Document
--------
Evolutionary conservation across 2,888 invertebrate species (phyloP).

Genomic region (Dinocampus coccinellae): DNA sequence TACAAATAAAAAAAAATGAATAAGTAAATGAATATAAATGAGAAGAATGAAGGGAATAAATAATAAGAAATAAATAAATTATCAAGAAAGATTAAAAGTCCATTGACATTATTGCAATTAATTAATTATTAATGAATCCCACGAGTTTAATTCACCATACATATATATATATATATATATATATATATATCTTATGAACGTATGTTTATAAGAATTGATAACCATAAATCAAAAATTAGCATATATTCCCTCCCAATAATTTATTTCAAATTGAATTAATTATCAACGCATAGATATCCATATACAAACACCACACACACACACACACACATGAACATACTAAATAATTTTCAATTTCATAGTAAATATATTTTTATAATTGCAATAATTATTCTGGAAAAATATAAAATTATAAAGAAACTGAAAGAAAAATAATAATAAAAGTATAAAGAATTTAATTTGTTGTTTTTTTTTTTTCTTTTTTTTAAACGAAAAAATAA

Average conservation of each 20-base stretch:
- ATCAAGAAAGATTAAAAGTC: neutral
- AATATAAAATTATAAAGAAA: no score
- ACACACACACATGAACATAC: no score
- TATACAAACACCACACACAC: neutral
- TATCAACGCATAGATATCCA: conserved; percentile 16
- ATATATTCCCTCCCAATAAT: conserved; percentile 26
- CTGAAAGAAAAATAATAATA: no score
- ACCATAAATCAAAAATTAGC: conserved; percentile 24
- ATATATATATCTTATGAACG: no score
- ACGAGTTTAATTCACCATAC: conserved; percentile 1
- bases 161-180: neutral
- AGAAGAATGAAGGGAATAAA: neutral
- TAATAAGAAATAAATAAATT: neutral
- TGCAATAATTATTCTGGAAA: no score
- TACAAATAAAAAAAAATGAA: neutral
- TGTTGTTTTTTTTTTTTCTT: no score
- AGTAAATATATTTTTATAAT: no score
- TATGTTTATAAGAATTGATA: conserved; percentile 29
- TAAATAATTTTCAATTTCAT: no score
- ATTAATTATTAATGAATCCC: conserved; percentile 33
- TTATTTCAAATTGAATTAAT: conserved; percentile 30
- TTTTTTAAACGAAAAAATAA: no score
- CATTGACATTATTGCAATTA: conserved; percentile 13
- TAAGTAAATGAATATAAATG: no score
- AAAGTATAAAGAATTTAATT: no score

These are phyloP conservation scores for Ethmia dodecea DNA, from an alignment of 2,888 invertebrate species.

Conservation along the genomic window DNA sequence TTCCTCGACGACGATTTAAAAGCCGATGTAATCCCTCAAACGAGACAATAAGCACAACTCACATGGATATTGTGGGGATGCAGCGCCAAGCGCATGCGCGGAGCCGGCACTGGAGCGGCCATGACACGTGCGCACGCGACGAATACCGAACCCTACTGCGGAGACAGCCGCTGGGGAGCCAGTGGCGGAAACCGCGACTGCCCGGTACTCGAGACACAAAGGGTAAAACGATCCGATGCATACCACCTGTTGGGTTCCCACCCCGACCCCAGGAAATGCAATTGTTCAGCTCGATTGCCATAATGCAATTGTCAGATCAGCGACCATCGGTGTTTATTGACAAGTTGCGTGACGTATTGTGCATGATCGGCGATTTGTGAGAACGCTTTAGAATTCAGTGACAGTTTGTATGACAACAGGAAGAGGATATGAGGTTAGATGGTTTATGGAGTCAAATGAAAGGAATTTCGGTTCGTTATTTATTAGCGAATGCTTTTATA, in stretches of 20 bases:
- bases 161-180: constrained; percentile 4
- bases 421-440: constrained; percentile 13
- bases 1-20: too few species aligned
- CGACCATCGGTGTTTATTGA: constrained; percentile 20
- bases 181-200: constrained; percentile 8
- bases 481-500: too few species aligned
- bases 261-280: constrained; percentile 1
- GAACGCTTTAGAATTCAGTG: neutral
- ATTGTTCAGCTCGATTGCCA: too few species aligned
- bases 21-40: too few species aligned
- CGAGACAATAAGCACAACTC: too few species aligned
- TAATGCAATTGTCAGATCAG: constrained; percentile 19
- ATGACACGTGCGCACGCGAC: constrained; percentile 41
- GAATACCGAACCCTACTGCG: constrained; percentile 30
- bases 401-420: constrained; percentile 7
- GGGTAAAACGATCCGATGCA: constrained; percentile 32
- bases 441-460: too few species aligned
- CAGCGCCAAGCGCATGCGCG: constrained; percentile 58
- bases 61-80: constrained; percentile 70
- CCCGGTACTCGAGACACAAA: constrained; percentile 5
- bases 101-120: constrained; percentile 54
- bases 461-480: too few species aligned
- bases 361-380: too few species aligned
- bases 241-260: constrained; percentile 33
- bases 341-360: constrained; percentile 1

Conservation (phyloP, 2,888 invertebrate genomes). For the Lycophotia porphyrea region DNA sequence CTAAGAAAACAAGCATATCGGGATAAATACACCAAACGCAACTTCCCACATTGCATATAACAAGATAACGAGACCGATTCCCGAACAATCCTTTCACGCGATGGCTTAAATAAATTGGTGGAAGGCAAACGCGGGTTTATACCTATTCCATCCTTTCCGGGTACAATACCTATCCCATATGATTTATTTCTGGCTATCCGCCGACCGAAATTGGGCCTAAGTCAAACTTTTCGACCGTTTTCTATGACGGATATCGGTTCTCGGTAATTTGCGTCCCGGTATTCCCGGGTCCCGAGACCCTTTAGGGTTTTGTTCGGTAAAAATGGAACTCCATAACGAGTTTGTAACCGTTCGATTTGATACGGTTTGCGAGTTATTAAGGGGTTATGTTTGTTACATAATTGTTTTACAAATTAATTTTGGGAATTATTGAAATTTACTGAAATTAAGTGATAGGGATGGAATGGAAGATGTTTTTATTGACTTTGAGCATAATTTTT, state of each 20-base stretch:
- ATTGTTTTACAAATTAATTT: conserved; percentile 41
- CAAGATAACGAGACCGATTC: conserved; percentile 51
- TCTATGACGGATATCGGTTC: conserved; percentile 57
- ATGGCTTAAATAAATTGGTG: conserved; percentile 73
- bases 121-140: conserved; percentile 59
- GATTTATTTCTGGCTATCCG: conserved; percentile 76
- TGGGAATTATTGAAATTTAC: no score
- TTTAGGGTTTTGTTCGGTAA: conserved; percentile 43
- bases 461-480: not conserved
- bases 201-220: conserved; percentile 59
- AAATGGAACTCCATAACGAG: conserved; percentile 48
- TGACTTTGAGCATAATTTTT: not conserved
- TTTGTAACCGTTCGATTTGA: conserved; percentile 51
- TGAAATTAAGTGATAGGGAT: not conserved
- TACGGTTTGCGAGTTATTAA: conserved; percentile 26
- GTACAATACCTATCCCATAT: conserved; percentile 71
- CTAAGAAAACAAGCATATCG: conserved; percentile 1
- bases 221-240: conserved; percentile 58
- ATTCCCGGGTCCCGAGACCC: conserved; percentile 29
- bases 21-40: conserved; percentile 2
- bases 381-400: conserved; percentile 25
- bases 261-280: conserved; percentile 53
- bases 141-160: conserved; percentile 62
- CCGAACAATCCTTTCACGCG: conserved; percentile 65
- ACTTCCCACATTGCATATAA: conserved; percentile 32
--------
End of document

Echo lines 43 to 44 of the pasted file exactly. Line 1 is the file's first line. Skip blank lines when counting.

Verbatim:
- ATGACACGTGCGCACGCGAC: constrained; percentile 41
- GAATACCGAACCCTACTGCG: constrained; percentile 30